Condoleezza Rice, former US Secretary of State serving between 2005 and 2009, published an article in The Washington Post last week in connection with the 10th anniversary of August 2008 Georgia-Russia War.
Condoleezza Rice: Don’t Say America Didn’t Respond
By Gvantsa Gabekhadze
Monday, August 13
Rice writes that those in the George Bush administration did recognize the looming danger of Russian military action in Georgia in 2008.
“Beginning in the spring of 2008, the United States and Germany tried to negotiate a de-escalation of the growing tensions in the separatist regions of South Ossetia and Abkhazia. The effort would have physically separated Russian peacekeepers from the Georgians and established much-needed “rules of the road” in how they operated. (There should never have been Russian peacekeepers in these breakaway regions, to begin with — but that is another story),” Rice says.
Rice claims that she told ex-Georgian President Mikheil Saakashvili “privately” that the Russians would try to provoke him and that, given the circumstances on the ground; he could not count on a military response from NATO.
“I did not blame him for the crisis — and I still do not. This was simply a statement of fact in an attempt to temper the actions of the Georgians, whose passions were understandably inflamed,” Rice said.
Former US Secretary of State says that there was a threat to Tbilisi during the military hostilities.
“In a phone conversation days into the crisis, Sergei Lavrov, the Russian foreign minister, told me there were three conditions for ending the war. First, the Georgians should sign a “no-use-of-force pledge” in the breakaway regions. Second, the Georgian forces had to return to their barracks. These were acceptable to the Georgian government and its allies. However, the third condition, which he said was “just between us,” shocked me. “Misha Saakashvili has to go.”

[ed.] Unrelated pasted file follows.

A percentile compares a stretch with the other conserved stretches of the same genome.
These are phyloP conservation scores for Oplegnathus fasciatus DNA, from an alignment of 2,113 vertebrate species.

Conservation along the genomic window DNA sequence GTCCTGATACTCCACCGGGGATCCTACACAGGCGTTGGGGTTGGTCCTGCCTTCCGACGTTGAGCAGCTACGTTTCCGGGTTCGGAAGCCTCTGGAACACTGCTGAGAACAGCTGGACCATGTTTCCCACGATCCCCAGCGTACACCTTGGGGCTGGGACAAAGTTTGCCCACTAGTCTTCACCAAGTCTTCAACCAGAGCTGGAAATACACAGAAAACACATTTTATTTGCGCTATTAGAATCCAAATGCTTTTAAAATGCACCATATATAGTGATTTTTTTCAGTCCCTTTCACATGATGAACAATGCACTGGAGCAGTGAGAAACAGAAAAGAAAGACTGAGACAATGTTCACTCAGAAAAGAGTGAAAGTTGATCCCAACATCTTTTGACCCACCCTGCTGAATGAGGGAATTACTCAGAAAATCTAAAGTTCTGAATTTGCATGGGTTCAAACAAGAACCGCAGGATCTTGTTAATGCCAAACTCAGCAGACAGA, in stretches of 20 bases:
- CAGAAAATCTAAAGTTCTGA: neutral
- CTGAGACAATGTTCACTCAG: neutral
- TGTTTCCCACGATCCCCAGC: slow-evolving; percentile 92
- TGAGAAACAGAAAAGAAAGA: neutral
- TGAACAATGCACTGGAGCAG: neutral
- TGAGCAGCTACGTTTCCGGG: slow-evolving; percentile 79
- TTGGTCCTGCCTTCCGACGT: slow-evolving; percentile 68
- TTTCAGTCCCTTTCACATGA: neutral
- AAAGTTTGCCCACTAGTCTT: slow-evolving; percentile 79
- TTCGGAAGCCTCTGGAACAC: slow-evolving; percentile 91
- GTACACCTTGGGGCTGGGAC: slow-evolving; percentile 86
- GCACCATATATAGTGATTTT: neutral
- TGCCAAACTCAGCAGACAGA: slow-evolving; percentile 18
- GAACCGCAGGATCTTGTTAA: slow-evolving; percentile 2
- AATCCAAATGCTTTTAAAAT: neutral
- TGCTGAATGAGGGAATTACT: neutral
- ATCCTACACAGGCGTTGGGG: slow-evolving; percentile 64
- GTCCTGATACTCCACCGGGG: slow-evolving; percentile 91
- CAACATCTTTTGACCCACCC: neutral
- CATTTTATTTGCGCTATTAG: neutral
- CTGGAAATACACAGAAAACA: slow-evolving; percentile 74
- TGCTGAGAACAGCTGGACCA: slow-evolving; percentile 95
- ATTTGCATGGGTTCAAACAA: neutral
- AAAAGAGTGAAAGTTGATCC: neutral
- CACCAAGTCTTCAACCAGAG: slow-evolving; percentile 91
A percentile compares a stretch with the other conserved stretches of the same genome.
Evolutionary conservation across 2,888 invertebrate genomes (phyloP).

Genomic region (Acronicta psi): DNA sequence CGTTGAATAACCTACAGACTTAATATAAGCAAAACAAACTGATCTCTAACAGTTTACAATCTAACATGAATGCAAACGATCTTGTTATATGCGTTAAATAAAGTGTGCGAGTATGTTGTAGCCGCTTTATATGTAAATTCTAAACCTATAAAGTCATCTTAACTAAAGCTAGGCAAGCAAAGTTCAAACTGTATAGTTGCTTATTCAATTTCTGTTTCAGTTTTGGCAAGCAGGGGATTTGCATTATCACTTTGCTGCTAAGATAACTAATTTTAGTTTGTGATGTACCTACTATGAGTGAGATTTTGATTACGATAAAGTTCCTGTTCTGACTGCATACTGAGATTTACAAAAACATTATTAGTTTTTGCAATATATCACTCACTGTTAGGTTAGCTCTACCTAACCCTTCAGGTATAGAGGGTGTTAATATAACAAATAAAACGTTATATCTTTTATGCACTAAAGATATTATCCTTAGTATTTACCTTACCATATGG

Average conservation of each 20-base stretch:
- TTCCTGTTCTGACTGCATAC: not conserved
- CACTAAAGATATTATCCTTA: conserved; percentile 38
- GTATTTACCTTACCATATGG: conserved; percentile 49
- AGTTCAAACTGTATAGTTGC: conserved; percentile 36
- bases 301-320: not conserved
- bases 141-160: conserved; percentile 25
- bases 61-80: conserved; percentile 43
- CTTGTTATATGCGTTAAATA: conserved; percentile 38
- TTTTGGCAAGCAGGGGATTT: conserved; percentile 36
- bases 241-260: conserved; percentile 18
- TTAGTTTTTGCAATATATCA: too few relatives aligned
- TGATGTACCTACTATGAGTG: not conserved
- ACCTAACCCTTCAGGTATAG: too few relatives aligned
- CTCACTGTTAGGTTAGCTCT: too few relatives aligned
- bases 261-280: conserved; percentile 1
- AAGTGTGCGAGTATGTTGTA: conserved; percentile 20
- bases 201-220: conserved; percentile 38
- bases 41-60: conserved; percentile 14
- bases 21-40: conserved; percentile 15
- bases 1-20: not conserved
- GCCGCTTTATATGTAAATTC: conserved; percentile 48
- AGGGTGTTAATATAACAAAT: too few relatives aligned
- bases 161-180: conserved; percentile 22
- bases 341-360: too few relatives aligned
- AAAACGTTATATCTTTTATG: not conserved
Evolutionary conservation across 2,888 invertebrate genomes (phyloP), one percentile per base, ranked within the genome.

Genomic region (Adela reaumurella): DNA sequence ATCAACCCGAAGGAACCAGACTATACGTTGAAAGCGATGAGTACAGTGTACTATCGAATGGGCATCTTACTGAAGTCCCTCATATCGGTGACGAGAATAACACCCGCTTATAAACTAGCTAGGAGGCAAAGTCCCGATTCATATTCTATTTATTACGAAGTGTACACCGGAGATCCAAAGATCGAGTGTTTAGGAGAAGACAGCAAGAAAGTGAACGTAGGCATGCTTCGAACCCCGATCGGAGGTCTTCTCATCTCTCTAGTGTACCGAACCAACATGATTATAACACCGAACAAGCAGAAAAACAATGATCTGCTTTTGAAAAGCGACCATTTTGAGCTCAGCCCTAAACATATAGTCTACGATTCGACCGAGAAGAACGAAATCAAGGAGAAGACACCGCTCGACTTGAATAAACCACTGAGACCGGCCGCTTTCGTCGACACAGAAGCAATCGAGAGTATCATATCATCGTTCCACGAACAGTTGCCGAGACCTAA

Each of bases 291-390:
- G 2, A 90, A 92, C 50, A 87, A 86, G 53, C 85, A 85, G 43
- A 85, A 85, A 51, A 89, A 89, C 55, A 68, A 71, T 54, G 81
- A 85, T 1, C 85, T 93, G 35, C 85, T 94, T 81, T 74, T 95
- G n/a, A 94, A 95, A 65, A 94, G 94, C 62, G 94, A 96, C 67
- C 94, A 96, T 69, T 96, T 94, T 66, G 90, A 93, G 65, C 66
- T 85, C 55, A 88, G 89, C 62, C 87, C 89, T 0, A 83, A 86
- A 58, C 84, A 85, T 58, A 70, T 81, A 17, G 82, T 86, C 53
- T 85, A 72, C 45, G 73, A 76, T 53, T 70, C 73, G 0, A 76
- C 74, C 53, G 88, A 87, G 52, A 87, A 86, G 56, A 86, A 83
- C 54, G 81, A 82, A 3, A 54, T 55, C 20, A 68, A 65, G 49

Rice said it was with the interference of the US that Georgia’s democracy survived.
“The United States is sometimes constrained in what it can do in the circumstances such as the Georgian conflict. We focused our energies on stopping Moscow from overthrowing a new democracy that then-Russian Prime Minister Vladimir Putin hated with a virulence that is hard to overstate. America and its allies raised $1 billion in aid for the Georgians. Sanctions levied on the separatist regions remain largely in place, so Moscow foots the bill for its adventurism in territory that is difficult to develop economically.”
She says that the US could not deter Moscow in this case.
“But we did act, and Georgia survived. It is still a sad story — and perhaps Putin did take the wrong lessons from it. To deter him in the future, however, we need to first get the facts right about the past,” Rice says.
The conflict in 2008 resulted in hundreds of casualties, displaced thousands of civilians from their homes and marked the start of the devastating occupation of 20 percent of Georgia’s territory.